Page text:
Administrative Core

Core Directors:
Marina Konopleva, MD, PhD (Director)
Elizabeth J. Shpall, MD (Co-Director)

The Administrative Core provides the critical centralized administrative infrastructure to support and ensure the success of the SPORE. Core A provides essential, centralized administration to integrate the needs and synergize research potential among investigators representing various scientific disciplines. It oversees the conduct of proposed research and provides core services for a unified force for translational leukemia research.

Pathology & Tissue Core

Core Directors:
Steven Kornblau, MD (Director)
Carlos Bueso-Ramos, MD, PhD (Co-Director)
Jean-Pierre Issa, MD (Co-Director)

The major goal of the project is to provide patient derived material to researchers on the SPORE grant. The aims of the core are as follows:

Aim 1. Develop and maintain a repository of intact cells, serum, DNA, RNA and protein derived from blood and bone marrow specimens obtained from patients with AML at MD Anderson and Temple/Fox Chase Cancer Center.

Aim 2. Maintain a comprehensive, prospective interactive online database with detailed clinical and pathologic data for the samples received by Core 2.

Aim 3. Provide standard Reverse Phase Protein Arrays (RPPA) from AML patients to AML Project investigators.

Aim 4. Provide gene expression data interpretation for transcriptional profiling.

Aim 5. Facilitate inter- and extra- Leukemia Spore collaborations through sharing of blood and marrow resources.

Biostatistics, Data Management & Bioinformatics Core

Core Directors:
Xuelin Huang, PhD (Co-Director)
Xiaoping Su, PhD (Co-Director)

To serve all proposed SPORE projects, as well as the Career Enhancement and Developmental Research Programs, the Biostatistics and Bioinformatics Core has the following objectives:

  1. To provide the statistical design and sample size and power calculations for all projects.
  2. To provide bioinformatics data analysis of high-throughput and high-dimensional genomics data including whole genome/exome and transcriptome sequencing data.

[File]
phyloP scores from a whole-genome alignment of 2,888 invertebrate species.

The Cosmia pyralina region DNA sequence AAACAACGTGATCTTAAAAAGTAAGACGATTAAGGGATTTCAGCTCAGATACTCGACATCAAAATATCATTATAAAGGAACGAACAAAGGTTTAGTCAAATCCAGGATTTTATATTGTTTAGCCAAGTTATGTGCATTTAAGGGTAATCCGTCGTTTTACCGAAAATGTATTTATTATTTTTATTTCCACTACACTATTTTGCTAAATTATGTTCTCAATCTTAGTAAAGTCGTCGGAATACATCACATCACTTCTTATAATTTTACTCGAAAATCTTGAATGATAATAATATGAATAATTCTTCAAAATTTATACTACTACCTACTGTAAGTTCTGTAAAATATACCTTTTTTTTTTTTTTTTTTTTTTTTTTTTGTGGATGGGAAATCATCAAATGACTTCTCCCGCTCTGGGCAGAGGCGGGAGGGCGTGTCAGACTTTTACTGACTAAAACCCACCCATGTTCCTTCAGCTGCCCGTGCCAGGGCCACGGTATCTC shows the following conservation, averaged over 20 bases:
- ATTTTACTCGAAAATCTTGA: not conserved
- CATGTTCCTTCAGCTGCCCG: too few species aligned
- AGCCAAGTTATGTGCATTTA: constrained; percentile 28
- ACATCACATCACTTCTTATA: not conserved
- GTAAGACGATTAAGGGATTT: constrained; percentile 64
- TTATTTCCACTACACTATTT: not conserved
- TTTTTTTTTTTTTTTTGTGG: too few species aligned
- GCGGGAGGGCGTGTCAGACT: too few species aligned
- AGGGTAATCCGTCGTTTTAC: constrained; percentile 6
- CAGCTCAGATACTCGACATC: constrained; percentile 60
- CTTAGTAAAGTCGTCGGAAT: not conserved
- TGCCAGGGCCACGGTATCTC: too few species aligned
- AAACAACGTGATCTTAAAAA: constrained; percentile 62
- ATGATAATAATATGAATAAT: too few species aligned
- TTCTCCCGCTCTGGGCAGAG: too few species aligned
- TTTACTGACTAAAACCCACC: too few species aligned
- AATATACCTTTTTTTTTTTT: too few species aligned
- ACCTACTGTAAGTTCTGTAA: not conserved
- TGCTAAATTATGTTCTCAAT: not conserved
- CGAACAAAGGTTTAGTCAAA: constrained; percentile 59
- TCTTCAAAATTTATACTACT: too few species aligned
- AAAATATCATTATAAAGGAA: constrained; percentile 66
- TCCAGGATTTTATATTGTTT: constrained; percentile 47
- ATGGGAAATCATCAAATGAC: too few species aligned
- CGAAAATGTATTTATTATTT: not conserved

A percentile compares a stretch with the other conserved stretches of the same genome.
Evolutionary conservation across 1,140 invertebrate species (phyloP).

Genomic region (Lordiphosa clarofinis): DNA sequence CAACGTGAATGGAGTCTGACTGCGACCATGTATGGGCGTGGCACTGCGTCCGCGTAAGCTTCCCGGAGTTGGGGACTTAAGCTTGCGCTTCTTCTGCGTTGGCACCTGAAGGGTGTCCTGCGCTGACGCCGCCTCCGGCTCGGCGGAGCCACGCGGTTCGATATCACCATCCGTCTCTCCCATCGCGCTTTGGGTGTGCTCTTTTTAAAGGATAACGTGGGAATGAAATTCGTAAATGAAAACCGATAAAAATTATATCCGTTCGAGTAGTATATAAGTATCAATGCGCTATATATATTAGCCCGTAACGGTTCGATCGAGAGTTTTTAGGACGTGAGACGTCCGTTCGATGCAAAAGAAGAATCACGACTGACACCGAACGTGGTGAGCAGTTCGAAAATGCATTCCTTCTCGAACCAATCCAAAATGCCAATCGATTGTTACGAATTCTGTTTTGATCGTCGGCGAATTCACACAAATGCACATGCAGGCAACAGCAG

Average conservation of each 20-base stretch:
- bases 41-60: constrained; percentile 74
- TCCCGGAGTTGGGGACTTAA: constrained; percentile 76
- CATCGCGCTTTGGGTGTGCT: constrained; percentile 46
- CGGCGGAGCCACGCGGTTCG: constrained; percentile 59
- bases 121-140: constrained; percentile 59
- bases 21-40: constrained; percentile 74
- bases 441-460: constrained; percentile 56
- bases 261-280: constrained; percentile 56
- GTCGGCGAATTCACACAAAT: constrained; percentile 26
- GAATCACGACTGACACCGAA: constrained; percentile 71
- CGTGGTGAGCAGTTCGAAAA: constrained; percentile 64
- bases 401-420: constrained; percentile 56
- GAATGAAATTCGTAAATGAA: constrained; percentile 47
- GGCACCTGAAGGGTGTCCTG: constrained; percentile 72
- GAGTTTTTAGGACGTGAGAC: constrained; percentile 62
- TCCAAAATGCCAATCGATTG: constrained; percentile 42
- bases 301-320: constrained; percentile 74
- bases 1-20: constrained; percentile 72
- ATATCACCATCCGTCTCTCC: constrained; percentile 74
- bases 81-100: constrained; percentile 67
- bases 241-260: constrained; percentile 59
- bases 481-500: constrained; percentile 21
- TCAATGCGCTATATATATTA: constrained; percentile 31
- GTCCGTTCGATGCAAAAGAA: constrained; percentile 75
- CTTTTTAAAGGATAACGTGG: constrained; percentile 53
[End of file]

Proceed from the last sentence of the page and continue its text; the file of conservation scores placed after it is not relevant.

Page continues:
3. To facilitate prospective collection, entry, quality control, and integration of data for the basic science, pre-clinical, and clinical studies associated with the SPORE.
  4. To provide all statistical data analysis including descriptive statistical analysis, hypothesis testing, estimation, and modeling of prospectively generated data.
  5. To develop and adapt innovative statistical methods pertinent to biomarker-integrated translational leukemia studies.
  6. To generate statistical reports for all experiments within all projects.
  7. To collaborate and assist all project investigators in the publication of scientific results.
  8. To be a resource for intra- and inter-SPORE collaborations, including study design and developing databases for multi-center clinical trials.

Developmental Research Program

Program Directors:
Willian Plunkett, PhD
Marina Konopleva, MD, PhD

The goal of DRP program is to enable SPORE investigators to rapidly develop innovative research projects which could translate into clinical trials for leukemia patients, and could be developed into full projects and incorporated as a component of the Leukemia SPORE for competing renewal.

There are two to three awardees yearly.

Career Enhancement Program

Program Directors:
Marina Konopleva, MD, PhD
Willian Plunkett, PhD

CEP program supports promising young investigators at the junior faculty level who are interested in developing translational research in Leukemia. There are two to three awardees yearly, who may be either MD's or PhD's. Candidates are selected based on their previous track record, publications and their brief proposal that reflects their potential to pursue innovative translational research in leukemia.

Institutional SPORE Website